Outline: The advantage of reading – the pleasures of reading novels; they carry us into a different world and enlarge our experience; suspense and our tendency to identify ourselves with the hero – other kinds of books are also delightful.

The advantages of reading are well known. Reading enables us to pass examinations and get jobs, and enhances our general ability and competence in any field of life. But the pleasures of reading are as important as its uses. In fact, books cannot be really useful unless they are first enjoyed.

There can be few more delightful ways of spending a holiday than reading a good novel. One source of pleasure afforded by novels is that they make us escape for a time from the drab, humdrum circumstances of our lives. Romantic novels, of course, transport us into an exciting world poles apart from our own. But even realistic novels bring us to contact with experiences different from our own. Our personal experience in real life is limited and much of it is commonplace. Reading fiction is delightful, partly because it indirectly provides us with several experiences for which we have no opportunities in actual life.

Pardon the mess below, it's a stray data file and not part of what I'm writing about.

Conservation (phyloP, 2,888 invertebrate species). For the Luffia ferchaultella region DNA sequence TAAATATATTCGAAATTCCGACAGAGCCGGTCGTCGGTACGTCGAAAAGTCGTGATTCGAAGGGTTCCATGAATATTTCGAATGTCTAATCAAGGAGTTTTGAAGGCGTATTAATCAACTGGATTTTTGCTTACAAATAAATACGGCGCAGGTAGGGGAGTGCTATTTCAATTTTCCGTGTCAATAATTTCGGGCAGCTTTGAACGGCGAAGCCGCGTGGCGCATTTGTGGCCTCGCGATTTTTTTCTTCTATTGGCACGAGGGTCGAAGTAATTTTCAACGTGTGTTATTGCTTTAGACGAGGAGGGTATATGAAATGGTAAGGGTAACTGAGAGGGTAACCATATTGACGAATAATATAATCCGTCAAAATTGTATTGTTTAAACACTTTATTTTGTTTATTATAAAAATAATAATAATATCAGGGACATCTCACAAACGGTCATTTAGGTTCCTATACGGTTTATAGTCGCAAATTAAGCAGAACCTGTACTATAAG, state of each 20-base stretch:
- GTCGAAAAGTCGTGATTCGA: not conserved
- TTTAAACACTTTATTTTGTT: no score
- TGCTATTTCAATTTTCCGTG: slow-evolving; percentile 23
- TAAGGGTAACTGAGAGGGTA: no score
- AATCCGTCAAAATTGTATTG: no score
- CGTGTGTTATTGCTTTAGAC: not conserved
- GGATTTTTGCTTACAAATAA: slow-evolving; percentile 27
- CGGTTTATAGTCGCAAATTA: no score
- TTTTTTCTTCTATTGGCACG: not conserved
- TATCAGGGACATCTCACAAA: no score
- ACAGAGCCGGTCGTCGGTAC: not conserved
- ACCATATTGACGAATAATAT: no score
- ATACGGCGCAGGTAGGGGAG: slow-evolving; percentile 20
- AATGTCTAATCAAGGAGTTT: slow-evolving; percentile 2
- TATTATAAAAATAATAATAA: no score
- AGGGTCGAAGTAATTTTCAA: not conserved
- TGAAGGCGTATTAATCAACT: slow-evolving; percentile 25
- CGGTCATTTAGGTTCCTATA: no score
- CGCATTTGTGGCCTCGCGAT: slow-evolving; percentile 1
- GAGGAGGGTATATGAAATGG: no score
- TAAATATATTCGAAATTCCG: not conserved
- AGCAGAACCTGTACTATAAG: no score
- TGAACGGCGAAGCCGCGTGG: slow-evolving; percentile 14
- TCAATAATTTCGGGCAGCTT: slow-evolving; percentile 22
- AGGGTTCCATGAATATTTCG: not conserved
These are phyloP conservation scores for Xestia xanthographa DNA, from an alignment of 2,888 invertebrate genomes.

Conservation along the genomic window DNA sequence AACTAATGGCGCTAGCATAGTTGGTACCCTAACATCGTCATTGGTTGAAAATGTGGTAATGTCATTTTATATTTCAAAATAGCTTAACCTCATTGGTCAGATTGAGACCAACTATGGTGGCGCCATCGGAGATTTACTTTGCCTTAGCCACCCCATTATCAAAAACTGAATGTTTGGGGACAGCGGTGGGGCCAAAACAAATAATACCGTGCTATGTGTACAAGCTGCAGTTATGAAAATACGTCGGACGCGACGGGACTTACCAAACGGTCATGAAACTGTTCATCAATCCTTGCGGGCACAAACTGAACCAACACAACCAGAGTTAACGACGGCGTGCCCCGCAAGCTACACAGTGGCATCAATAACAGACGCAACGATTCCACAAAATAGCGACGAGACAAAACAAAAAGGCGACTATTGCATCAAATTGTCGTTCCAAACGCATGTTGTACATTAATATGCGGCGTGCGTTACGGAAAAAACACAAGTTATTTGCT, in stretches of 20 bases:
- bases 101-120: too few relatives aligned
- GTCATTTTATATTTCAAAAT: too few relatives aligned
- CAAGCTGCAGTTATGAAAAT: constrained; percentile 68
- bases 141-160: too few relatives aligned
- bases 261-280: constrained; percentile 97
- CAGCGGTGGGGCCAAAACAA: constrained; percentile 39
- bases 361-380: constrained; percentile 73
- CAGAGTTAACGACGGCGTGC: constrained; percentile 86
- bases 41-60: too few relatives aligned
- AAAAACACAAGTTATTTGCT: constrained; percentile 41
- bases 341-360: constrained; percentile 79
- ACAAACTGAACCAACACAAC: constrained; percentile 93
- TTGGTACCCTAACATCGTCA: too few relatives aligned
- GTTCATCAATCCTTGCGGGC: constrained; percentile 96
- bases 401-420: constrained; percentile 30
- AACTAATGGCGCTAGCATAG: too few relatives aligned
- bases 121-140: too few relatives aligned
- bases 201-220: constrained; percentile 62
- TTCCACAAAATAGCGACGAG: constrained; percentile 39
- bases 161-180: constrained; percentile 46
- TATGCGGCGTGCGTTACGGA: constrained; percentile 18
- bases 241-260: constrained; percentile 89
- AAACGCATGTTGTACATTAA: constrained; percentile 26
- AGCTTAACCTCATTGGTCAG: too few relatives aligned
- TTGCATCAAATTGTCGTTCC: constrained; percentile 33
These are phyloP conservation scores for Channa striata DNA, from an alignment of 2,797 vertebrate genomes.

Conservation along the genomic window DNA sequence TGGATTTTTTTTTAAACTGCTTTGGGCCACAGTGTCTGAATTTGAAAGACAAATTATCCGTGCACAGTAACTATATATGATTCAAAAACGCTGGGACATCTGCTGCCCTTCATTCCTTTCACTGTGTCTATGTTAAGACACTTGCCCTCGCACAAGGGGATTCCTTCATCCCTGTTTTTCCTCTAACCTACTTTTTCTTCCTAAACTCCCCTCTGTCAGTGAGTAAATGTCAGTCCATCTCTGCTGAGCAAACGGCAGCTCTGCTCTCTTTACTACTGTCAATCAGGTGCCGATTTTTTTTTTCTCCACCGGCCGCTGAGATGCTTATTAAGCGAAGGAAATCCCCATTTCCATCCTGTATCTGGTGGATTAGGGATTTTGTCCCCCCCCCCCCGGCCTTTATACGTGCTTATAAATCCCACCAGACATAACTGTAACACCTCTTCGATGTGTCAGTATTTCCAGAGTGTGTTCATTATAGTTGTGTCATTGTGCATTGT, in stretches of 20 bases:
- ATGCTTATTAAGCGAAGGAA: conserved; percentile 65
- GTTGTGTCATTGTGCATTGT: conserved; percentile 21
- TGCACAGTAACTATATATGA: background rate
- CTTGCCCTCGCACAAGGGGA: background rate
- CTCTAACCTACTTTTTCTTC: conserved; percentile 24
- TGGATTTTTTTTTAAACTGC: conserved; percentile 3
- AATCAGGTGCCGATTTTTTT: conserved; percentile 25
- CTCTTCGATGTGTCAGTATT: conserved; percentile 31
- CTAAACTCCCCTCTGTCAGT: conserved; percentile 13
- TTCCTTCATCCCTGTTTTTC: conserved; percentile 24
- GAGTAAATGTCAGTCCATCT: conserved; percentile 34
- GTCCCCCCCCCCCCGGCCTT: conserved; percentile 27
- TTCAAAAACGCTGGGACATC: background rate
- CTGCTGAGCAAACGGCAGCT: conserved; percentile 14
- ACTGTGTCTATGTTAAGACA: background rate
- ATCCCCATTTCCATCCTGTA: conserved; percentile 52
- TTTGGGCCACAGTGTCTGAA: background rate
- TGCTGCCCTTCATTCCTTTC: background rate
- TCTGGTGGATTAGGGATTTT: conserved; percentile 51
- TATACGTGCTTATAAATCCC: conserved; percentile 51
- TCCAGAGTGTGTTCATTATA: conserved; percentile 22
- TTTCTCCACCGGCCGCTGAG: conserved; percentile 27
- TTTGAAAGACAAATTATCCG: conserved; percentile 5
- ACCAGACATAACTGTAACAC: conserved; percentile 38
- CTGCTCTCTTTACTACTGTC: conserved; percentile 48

Another source of the pleasure of reading novels is suspense. A novel with a good plot makes us eager to know, from beginning to end, what is to happen next. It is because of this quality of suspense in some novels that we are unwilling to lay them aside till we have read them to the end. Again, as everybody knows, another reason why reading novels is pleasant is that we tend to identify ourselves with the hero or the central character, and experience his joys and sorrows for the time being. This mainly accounts for our pleasure in reading biographies. 

While fiction is usually considered to be a delightful form of reading, other kinds of writing too impart pleasure. Apart from plays which resemble fiction, books of travel and light essays are enjoyable. Poetry appeals to our feelings and sense of beauty. Reading even serious or heavy books-books on science or philosophy-is not without its joy for those who are interested in the subjects concerned. All knowledge is pleasure, and reading a book on the dullest or the most unpleasant subjects can be pleasurable, provided one is intensely interested in it.

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